The Intersectoral Fellowships to Build Capacity on Irrigation, Agricultural Production, and Health in Malawi program aims to provide multi-disciplinary research training for twelve post-doctoral fellows (four from the United States and eight from Malawi), emphasizing the strong interaction of agriculture, water resource development and utilization for agriculture (irrigation), and malaria The program will focus on the process of land and water transformation via the Green Belt Initiative (GBI), a massive undertaking involving irrigation and agriculture development in Malawi. The goal is to increase agricultural productivity by reducing dependency on rainfall and bring more hectarage into production, improving the rural economy. Our goal is to mitigate the adverse health impacts of the GBI. We view the GBI as representative of other large-scale programs occurring across Africa. This project utilizes the Malawi setting as a research and training laboratory. Rarely is i the case that large scale, water-based agricultural development includes simultaneous and parallel development of the expertise and infrastructure required to obviate and minimize the concomitant infectious disease risks. Research and training activities will center on empirical and modeling analyses of the ecological and social dimensions of the transformation which will result from the GBI: the disease risks created by expansion of surface water, its effects on mosquito vector populations and subsequent malaria transmission and prevalence, and how these risks can be diminished through interventions that stanch malaria transmission yet maintain the agricultural production goals and desired economic benefits. The long-standing collaborations between Michigan State University (MSU), University of Michigan (U-M), and University of Malawi and between MSU and Lilongwe University of Agriculture and Natural Resources (LUANAR) will provide the training context. The International Center for Excellence in Malaria Research (ICEMR), a MSU - U-M - University of Malawi consortium funded by NIAID, will serve as a locus for the research, as will ongoing studies of malaria transmission and food security. The collaboration will engage a multi-disciplinary group of faculty with particular expertise in (1) ecology and epidemiology of malaria within the land transformation and land use change process; (2) irrigation systems, land transformation, and agricultural production; (3) governance, policy, and implementation; and (4) ecosystem services and integrity. This collaboration will engage experienced scientists and carefully chosen postdoctoral fellows in coordinated research, implementation, scholarship, and consultation. The end results will be a cadre of trained professionals prepared to support agricultural development while, at the same time, preventing malaria-associated morbidity and mortality.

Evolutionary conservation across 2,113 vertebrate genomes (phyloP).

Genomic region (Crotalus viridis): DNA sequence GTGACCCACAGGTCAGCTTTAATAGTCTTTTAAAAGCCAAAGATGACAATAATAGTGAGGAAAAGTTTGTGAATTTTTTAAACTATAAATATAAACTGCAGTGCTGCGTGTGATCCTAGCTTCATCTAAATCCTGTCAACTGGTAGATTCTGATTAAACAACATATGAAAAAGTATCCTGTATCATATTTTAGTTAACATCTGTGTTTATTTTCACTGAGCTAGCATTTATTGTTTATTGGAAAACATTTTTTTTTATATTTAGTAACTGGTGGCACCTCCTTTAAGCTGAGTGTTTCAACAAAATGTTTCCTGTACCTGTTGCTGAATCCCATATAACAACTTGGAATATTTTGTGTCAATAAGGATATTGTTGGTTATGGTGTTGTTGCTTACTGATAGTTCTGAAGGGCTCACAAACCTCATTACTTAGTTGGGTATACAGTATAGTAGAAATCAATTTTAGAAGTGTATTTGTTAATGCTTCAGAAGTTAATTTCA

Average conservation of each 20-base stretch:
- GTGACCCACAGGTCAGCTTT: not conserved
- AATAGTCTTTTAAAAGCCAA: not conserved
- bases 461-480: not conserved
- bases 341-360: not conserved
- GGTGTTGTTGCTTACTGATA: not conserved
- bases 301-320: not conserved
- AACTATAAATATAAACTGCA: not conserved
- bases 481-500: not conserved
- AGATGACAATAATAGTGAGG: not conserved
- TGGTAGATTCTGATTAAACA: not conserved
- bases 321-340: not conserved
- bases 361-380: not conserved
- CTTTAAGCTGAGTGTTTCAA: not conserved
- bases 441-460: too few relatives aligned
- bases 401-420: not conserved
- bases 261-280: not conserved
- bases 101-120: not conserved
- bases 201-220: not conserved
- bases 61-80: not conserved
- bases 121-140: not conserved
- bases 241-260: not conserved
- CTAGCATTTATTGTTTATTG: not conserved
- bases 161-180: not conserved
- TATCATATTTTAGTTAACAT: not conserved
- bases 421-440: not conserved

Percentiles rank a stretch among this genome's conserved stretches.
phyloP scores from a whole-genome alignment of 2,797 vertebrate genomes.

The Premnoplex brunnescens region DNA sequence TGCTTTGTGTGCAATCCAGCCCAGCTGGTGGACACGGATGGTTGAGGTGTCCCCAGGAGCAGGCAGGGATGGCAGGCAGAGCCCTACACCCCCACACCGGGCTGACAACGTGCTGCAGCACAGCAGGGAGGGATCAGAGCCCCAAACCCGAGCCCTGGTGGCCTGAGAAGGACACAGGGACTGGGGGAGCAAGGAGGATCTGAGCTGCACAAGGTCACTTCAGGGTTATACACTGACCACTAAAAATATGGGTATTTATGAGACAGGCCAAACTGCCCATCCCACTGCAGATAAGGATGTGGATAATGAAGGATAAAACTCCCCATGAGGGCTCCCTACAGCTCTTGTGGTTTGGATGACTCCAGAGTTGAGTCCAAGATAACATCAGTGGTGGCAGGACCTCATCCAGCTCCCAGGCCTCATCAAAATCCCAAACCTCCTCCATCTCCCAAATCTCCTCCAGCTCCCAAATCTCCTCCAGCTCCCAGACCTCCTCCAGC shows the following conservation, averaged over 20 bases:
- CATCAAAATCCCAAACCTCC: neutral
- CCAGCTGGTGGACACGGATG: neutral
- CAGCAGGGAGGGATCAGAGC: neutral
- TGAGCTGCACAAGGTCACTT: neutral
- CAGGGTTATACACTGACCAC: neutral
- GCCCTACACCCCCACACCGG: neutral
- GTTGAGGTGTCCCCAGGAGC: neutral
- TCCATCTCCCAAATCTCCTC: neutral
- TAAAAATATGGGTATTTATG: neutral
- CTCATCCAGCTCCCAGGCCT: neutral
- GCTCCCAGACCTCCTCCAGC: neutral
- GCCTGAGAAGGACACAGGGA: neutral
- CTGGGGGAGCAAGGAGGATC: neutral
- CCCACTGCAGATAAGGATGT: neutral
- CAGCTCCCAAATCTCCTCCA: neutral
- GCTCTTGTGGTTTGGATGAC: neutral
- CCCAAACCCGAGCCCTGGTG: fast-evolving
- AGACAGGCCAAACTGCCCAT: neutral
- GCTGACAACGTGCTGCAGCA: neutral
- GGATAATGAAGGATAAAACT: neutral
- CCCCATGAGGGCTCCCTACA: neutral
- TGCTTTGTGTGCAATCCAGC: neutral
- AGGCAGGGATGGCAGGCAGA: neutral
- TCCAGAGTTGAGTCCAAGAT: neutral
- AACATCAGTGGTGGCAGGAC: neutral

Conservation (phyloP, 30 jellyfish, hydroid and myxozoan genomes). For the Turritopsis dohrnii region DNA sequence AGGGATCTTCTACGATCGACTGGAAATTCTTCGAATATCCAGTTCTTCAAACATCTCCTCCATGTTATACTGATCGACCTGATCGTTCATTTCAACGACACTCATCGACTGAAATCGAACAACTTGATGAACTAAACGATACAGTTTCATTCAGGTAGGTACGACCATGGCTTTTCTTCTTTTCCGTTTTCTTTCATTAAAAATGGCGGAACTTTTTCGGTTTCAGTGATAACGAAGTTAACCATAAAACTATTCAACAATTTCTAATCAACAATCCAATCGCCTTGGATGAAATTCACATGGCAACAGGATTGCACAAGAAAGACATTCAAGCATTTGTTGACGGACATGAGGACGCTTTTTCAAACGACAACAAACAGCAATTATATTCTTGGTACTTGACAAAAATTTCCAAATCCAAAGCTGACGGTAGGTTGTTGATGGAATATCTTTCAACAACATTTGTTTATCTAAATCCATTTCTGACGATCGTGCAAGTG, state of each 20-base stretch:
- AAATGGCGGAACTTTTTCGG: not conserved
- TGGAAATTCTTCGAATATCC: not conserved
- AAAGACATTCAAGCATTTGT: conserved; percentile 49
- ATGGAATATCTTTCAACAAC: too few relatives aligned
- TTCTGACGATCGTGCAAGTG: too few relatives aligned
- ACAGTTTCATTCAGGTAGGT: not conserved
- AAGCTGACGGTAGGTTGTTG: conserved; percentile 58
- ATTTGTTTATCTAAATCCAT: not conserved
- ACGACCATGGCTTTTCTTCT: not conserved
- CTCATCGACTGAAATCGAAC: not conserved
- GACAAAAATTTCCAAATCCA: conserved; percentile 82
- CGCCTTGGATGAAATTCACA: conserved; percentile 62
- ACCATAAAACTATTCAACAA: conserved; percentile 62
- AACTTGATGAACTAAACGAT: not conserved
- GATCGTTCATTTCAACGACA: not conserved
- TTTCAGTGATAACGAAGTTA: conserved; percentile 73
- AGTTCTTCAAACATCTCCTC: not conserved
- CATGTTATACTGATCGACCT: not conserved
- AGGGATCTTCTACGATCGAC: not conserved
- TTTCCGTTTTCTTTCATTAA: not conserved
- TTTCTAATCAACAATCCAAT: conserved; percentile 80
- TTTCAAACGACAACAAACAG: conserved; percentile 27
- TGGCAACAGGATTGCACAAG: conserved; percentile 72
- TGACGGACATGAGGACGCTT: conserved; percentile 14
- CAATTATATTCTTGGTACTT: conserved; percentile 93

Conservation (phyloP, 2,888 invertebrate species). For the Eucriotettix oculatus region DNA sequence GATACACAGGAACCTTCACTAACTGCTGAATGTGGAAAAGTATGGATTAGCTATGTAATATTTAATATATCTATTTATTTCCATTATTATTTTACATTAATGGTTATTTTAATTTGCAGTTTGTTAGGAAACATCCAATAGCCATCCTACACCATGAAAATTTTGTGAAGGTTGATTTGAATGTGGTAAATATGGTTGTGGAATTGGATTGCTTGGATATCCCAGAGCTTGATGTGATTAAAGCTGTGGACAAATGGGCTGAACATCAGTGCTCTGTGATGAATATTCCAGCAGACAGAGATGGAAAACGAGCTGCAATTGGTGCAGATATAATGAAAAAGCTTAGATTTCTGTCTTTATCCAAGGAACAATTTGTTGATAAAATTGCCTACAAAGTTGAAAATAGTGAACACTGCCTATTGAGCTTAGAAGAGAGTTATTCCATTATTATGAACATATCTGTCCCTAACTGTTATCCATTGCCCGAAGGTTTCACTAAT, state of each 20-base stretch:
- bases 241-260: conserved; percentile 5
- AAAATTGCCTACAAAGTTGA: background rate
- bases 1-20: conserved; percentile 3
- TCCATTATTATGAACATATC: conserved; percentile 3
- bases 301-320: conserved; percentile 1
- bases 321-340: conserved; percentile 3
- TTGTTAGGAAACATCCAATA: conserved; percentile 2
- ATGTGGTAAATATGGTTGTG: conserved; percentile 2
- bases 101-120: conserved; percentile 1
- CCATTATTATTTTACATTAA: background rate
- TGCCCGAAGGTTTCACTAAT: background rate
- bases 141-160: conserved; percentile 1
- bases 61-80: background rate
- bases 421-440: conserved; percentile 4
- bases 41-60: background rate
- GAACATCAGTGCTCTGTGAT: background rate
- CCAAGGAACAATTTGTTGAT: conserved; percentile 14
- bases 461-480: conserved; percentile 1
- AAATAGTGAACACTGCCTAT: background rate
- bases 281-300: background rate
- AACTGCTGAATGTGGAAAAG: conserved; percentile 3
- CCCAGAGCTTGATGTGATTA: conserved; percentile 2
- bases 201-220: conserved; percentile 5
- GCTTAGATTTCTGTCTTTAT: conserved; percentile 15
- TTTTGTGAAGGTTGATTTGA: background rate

Water resource development improves the economy of rural Africa but inevitably involves establishes habitats for mosquito vectors of malaria. Our goal is to establish a training program that creates professionals who can address this relationship across its several elements: agronomy, irrigation, the economics of crop production, community participation and decision making, and the ecology and epidemiology of malaria during the transition to irrigated systems at large scales under small landholder conditions.